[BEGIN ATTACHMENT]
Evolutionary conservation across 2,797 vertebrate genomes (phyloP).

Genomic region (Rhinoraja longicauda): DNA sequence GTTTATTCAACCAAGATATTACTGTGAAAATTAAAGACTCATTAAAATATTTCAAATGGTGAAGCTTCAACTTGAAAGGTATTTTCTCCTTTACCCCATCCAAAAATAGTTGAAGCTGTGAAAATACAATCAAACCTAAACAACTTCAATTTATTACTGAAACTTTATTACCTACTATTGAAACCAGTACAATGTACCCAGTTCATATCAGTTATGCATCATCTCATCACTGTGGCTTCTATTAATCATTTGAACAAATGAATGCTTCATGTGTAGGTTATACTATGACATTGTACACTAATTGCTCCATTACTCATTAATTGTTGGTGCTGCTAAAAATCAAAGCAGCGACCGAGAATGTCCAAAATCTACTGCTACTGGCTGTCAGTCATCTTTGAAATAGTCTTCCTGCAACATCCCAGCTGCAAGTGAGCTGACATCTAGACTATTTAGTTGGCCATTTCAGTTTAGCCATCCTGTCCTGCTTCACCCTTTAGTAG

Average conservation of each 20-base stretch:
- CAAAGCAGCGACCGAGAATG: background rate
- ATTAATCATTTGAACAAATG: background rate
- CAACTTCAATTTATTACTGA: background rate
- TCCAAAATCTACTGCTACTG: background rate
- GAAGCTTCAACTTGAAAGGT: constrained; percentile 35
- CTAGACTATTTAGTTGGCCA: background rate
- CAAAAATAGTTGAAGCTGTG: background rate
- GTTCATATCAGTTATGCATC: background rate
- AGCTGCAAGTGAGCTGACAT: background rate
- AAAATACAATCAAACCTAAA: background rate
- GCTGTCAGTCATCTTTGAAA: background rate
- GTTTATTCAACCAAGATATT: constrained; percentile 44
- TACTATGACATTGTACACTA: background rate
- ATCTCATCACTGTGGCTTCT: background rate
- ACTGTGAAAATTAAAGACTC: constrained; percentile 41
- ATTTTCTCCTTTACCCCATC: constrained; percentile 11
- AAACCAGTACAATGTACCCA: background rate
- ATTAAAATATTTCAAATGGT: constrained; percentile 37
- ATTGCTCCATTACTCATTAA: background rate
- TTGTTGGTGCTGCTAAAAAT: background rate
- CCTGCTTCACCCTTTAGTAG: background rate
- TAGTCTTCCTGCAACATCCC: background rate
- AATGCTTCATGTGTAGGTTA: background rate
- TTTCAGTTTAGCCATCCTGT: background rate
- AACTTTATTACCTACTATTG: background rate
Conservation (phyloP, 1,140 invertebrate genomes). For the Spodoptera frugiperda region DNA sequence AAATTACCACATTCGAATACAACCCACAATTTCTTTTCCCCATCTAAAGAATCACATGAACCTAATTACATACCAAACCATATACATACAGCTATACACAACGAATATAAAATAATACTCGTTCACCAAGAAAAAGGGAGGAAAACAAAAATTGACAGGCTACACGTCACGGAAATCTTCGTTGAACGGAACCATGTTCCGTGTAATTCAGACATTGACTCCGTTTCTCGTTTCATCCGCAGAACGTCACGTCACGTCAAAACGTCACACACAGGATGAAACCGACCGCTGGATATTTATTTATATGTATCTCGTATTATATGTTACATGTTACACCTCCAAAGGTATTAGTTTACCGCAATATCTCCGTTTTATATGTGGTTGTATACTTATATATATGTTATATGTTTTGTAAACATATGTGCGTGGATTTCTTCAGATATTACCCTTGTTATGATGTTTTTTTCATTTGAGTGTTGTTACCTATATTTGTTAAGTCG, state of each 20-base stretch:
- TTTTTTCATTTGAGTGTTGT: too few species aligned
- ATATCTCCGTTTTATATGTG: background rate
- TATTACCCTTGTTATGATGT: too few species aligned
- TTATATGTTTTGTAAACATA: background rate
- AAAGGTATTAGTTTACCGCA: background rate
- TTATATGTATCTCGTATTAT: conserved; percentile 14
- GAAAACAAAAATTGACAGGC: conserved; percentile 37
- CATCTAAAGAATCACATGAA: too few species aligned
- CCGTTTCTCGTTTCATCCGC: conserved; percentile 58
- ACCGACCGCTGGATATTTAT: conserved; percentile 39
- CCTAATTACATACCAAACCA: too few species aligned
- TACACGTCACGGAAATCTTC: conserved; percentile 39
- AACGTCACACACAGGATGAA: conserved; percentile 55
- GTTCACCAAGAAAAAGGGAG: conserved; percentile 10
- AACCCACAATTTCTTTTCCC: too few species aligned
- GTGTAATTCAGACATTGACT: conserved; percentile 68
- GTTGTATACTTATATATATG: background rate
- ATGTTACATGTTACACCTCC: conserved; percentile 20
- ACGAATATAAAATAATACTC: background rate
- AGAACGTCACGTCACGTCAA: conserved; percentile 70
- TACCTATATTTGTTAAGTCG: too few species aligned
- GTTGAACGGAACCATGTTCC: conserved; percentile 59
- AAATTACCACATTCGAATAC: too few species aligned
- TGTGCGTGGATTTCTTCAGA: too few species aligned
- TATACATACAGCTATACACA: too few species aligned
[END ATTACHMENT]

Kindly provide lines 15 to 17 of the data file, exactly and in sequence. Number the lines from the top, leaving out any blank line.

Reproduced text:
- GTTTATTCAACCAAGATATT: constrained; percentile 44
- TACTATGACATTGTACACTA: background rate
- ATCTCATCACTGTGGCTTCT: background rate